Jorge Martinez spent eight months jumping from bank to bank, trying to find financing for his Hialeah-based small business, E & M Equipment Corp. The installer of underground utilities kept getting turned down in its quest for funds to cover a payment gap on large county contracts.
Finally, Martinez secured a $250,000 line of credit from Continental National Bank of Miami, through the Community Small Business Enterprise program, guaranteed by Miami-Dade County. That helped the company complete a $1.2 million drainage project on the Marlins Stadium, despite a 45 to 90 day lag in payment on the work.
"With that amount of money, it is very difficult for a small company to front the work for a couple of months without getting money in," said Martinez, vice president of E & M Equipment, which he founded five years ago with business partner and president Edrey Rodriguez. "So that line of credit is really helpful to let us do the job. Otherwise, we would have been very stretched to finish that job."
For Martinez, like scores of other small businesses in South Florida, getting necessary financing has been a difficult challenge, as the economy slumped, banks shied away from lending, and loan demand waned in a sort of recessionary Catch 22.
Now, the door to small business financing is finally opening, at least a crack, as more businesses are getting bank loans that are guaranteed by the U.S. Small Business Administration or through other programs. Some banks are even granting more conventional loans to small businesses.
"I see a little bit of flickering of a light, way out at the end of a very long tunnel," said Marie Gill, president and CEO of M. Gill & Associates, a Miami-based management, public relations and economic development consulting firm. "But I do see a flicker, which is better than total darkness."
Gill's company operates the Minority Business Enterprise Center -- funded by the Minority Business Development Agency of the U.S. Dept. of Commerce -- which helped Martinez get his line of credit. The company provides services to small businesses, such as helping them develop business plans and package loan applications.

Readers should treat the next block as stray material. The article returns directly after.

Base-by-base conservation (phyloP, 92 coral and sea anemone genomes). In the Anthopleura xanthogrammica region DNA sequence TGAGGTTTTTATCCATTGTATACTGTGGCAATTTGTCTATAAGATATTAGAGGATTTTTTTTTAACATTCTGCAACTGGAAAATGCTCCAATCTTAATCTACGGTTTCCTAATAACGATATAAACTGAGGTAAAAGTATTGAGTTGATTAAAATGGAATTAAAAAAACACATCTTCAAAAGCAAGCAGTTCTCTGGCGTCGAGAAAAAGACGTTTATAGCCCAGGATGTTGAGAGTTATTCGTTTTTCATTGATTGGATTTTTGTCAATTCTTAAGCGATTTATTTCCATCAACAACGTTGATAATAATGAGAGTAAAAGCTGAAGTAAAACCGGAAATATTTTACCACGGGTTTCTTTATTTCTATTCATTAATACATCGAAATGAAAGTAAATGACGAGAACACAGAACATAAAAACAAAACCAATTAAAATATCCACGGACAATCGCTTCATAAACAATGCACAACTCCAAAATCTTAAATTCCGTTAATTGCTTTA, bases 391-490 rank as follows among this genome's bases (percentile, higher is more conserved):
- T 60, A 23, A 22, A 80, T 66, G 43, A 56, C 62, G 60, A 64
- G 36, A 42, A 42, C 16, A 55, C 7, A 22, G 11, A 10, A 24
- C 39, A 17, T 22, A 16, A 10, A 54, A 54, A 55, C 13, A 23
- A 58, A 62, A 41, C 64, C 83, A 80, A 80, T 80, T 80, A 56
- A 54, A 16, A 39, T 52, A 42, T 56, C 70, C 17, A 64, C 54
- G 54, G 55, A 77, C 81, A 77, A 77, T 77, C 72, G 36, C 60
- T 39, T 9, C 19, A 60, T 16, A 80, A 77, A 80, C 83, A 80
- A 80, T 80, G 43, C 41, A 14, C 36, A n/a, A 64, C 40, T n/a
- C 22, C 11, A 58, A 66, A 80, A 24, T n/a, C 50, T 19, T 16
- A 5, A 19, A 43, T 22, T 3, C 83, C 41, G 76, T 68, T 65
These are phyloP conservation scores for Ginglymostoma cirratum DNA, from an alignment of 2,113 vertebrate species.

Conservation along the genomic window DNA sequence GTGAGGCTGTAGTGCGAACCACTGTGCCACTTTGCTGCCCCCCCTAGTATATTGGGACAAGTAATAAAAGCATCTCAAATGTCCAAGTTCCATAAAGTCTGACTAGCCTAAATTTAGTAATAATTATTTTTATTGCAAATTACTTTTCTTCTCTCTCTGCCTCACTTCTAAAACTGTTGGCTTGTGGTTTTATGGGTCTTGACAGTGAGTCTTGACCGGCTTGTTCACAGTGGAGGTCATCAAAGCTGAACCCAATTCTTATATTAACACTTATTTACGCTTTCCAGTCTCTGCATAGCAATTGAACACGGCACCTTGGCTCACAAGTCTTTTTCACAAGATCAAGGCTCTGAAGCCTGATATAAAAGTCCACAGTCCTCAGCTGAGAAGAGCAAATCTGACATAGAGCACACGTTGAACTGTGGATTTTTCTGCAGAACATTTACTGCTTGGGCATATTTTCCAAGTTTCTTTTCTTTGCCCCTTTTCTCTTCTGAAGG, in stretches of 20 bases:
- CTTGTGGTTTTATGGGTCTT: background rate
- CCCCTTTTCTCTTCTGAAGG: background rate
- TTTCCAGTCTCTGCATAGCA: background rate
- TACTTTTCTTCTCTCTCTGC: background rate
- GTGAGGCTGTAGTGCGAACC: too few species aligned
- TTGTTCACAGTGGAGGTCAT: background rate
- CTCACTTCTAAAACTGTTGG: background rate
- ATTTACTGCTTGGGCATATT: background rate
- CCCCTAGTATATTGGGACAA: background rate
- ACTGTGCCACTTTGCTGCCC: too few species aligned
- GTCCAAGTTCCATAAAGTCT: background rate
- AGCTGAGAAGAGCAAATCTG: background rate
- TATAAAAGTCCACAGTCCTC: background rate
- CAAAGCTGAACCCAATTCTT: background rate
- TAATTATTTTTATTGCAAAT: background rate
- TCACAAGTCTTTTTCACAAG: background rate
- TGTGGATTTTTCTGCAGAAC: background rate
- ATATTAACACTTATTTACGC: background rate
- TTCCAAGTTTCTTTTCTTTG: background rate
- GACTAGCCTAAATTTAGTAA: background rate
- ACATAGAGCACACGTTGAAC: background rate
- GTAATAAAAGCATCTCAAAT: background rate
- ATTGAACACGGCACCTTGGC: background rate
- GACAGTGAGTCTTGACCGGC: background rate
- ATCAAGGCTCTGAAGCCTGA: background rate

TIDE IS TURNING
The U.S. Small Business Administration, which guarantees loans to small businesses, has, in fact, witnessed the tide turning in South Florida.
In fiscal 2010, ending Sept. 30, lenders made 332 SBA-guaranteed loans in Miami-Dade, totaling nearly $112 million, up 23 percent from fiscal 2009, said Althea Harris, a spokeswoman for the SBA in South Florida. In Broward in fiscal 2010, lenders made 238 loans, totaling $79.8 million -- up 40 percent from the previous fiscal year. And in Monroe: 22 loans were made, totaling $7 million last fiscal year, compared to just three loans the year before, totaling $608,000. Figures for the past four months for all three counties are promising, as well.
"It has certainly improved, and the incentives that were included in the Recovery Act and the Small Business Jobs Act have created a flurry of activity in lending," Harris said.
TotalBank, which ranks as one of the top SBA lenders in South Florida, made 51 SBA loans totaling $16.2 million last year, and hopes to double that number this year, said Omar Ojeda, senior vice president and head of the Small Business Department at Miami-based TotalBank, a subsidiary of Grupo Banco Popular in Spain.
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